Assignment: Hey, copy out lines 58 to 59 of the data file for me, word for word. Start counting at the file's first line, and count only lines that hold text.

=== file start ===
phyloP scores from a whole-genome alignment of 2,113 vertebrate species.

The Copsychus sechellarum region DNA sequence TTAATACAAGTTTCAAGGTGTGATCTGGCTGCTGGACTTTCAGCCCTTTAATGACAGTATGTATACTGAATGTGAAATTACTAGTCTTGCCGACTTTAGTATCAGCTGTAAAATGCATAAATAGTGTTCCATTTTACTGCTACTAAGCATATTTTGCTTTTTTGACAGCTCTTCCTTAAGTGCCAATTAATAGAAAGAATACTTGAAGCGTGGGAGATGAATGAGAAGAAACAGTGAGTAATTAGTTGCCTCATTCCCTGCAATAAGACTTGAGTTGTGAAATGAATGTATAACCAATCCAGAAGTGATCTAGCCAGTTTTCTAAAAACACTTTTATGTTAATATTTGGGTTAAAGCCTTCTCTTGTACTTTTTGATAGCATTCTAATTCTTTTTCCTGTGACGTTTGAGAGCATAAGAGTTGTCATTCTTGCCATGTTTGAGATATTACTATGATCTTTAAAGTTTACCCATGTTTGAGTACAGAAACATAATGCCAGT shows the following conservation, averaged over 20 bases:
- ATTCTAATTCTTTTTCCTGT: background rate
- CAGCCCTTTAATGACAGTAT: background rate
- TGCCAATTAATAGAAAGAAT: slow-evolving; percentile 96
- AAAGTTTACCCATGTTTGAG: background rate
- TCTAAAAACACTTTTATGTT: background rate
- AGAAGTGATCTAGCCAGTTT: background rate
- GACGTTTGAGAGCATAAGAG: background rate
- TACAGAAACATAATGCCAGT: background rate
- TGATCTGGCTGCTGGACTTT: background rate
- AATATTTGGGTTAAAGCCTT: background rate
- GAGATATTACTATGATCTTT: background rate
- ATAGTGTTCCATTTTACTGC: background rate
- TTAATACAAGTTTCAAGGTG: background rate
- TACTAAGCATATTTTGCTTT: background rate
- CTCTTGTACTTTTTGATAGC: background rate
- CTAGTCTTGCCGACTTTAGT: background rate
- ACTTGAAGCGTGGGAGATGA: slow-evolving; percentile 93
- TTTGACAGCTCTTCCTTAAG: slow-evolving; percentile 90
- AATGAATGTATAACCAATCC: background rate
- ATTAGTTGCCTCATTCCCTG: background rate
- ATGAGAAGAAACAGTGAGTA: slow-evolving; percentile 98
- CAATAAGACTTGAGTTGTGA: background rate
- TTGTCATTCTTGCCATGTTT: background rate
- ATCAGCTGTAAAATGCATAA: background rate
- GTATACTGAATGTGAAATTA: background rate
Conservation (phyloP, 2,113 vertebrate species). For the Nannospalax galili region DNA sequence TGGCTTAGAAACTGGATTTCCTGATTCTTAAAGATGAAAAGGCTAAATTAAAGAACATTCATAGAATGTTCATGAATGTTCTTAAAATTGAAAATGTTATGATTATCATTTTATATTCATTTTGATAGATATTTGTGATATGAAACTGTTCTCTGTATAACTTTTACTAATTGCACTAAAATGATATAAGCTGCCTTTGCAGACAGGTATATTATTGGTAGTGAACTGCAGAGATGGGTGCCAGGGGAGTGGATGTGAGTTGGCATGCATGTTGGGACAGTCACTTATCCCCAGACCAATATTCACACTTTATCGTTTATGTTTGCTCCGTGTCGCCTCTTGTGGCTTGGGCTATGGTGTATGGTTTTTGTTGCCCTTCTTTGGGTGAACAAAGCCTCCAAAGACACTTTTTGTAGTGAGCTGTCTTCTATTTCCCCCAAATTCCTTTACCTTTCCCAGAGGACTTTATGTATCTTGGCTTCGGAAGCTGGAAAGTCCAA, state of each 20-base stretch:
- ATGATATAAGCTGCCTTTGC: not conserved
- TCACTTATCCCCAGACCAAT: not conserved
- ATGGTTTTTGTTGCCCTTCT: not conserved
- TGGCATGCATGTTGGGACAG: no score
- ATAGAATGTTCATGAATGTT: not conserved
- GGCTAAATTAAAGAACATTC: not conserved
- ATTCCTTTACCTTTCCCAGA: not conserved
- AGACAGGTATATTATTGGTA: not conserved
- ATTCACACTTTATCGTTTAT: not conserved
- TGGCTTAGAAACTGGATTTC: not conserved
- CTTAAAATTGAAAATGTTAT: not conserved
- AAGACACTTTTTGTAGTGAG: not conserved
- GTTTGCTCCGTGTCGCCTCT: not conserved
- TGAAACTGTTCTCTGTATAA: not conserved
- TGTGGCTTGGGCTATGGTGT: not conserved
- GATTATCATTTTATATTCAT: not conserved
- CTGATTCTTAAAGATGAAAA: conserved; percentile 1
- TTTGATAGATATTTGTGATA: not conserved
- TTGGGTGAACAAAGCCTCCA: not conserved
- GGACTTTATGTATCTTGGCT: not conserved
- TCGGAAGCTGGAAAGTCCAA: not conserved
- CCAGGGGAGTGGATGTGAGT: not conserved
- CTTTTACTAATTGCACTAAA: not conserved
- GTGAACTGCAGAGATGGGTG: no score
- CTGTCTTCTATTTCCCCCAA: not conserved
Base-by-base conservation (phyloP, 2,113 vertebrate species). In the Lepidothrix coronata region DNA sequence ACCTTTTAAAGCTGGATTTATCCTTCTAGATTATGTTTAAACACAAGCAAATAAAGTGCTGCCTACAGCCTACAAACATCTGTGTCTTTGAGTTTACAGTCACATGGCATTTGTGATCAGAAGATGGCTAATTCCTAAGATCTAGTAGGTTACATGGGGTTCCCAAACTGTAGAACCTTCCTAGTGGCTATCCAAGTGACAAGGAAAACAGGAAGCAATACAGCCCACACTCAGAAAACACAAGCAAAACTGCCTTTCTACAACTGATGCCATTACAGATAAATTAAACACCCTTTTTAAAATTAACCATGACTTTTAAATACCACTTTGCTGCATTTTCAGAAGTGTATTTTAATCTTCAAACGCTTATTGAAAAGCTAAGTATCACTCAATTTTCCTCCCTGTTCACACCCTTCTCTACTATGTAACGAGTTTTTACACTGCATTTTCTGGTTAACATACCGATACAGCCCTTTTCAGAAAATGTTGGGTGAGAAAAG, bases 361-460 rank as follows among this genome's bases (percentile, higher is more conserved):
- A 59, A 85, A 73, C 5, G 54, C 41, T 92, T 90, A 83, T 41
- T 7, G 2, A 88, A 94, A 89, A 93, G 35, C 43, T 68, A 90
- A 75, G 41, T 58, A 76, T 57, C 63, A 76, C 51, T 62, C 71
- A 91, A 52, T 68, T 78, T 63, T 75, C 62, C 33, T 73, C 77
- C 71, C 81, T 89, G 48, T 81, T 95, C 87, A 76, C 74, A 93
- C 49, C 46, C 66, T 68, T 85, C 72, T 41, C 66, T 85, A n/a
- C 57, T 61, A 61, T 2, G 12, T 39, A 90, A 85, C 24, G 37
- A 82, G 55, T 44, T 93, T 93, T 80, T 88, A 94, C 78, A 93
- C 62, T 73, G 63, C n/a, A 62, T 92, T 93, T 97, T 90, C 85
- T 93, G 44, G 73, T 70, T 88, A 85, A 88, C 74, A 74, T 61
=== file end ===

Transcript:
- A 91, A 52, T 68, T 78, T 63, T 75, C 62, C 33, T 73, C 77
- C 71, C 81, T 89, G 48, T 81, T 95, C 87, A 76, C 74, A 93